The home we’re leaving behind is our nation, Nigeria, how well have we done, in assuring that we leave behind a nation worthy of being bequeathed to our children?
So, I attended the 50th birthday church service for a dear friend, brother, and client yesterday, and he got me thinking about this life. He had made and lost a fortune, he has seen life in all it’s many facets. He has traveled roads, I pray never to pass.
But yesterday, I saw him prepping for the most important journey of all. The journey home. I saw him acknowledge his own humanity. I witnessed him nude before his Creator in obeisance. I watched him act out Solomon’s conviction that life is vanity. I saw a man ready to go home. He has set me thinking, and I want you along with me.
A few years ago, I attended the funeral of an old friend from LASU “alaaro” Sege, and for the first time since my sister died in 1992, I wept. I wept like a baby at the sight of Segun’s coffin, plain and shorn of ornaments, mahogany, austere, beautiful in it’s simplicity. I wasn’t weeping for Segun. He was gone. My tears were all for myself. I shall one day be as he was.
I have shown you the two pictures above, in order to drive home a lesson for us all. Life is a journey. We will all die someday, sometime. Some will die young, as did my sister, Adetoun, and as did Segun Okunrinboye. Others will live long, as I pray, and hope to, but the length of days are not the true measures of a good life.
Number your days, that you may apply it to wisdom. I am learning to number my days, I have learnt to live conscious of my mortality, but devoid of the limitations of fear, and whilst I am not ready to die, I am also not ready to live as though I be dead, even whilst drawing breath.
Prophets are called to different pulpits and nations. I have a burden for Nigeria. I have the capacity to relocate anywhere in the world. But it has pleased God to give me a burden for this blighted land. So, I am preparing for my journey home.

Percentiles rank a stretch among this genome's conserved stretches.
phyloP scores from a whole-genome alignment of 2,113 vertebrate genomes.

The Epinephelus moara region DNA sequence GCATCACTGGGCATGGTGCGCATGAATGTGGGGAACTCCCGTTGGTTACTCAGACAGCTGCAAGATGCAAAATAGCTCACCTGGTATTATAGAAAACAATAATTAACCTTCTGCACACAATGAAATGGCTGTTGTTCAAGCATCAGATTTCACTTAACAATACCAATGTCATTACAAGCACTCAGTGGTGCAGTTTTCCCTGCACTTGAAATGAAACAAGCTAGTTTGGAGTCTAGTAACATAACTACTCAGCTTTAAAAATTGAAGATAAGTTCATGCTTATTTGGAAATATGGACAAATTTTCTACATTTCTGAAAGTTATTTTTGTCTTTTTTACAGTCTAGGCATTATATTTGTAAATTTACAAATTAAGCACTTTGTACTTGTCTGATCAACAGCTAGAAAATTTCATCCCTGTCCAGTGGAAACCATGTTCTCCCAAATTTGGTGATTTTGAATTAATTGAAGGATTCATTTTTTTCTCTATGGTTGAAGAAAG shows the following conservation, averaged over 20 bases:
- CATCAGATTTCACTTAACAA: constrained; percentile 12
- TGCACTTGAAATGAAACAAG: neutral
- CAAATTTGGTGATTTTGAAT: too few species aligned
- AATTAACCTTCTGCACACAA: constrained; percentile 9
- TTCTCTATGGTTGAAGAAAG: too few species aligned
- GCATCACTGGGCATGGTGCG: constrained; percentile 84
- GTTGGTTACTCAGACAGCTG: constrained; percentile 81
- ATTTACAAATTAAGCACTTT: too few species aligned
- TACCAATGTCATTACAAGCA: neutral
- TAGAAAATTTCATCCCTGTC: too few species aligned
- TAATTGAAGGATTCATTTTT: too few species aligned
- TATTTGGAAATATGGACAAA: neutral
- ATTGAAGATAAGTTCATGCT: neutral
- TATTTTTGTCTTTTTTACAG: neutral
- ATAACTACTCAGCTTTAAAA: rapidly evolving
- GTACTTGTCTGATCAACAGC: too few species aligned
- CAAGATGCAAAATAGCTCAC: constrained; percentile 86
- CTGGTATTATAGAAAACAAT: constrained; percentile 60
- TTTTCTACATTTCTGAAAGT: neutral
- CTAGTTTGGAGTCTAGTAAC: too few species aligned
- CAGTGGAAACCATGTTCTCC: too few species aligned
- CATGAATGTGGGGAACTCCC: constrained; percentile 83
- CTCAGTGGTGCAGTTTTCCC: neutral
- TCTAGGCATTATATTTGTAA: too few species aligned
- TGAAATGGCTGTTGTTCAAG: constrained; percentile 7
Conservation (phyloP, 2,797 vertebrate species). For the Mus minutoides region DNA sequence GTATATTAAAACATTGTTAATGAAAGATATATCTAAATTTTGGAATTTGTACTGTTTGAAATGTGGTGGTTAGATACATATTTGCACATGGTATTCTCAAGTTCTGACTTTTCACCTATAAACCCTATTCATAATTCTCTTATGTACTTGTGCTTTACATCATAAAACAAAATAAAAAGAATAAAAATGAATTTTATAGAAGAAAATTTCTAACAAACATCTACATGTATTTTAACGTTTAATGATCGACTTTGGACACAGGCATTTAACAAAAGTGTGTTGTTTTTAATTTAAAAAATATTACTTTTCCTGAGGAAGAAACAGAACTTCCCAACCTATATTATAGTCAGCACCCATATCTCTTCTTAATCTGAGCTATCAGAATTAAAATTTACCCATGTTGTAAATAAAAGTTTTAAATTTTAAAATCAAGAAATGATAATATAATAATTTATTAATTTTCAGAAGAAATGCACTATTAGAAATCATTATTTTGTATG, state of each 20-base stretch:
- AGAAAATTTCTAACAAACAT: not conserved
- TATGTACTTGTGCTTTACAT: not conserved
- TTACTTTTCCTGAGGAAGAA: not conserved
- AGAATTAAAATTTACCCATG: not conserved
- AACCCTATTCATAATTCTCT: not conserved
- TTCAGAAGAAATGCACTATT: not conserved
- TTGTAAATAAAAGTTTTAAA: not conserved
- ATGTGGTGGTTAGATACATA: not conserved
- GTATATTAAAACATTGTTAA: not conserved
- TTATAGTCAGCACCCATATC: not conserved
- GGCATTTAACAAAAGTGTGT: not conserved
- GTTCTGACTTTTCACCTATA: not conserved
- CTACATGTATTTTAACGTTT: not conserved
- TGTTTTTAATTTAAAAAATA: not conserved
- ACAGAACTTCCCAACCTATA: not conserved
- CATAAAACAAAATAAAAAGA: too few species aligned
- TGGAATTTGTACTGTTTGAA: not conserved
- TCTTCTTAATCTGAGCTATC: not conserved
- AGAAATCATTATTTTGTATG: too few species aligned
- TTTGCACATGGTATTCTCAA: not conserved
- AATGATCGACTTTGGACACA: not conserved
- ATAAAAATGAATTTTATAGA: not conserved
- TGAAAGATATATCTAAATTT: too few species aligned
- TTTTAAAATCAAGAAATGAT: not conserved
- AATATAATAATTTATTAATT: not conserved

When you’re done packing for your journey, and before you leave your home on your travels, you ensure that you have locked doors, you shut some windows, and some you open for various reasons. If you have pets, you arrange for their care whilst you’re gone. The care of the precious home you are leaving behind, is just as important to you as your luggage, passport, and your visa.
Let’s agree that since we’re all going to die someday, this metaphorical journey is our death. The home we’re leaving behind is our nation, Nigeria, how well have we done, in assuring that we leave behind a nation worthy of being bequeathed to our children?
If you imagine that the wealth you have acquired with your fawning acquiescence, complicity, silence, and cowardice, will insulate your children from the madness we’re seeing systematically normalized, you have learnt nothing from history.
If it pleases God to tarry in taking me home, 2018 is the year that I shall actively begin the task of preparing my home, Nigeria, for my journey. I will never leave Nigeria on any form of exile, and I will not be silenced by the shadows of death that daily dogs the steps of every woman, and man, of conscience in our clime.
Get your home ready for the journey home.
First published 9 December, 2017.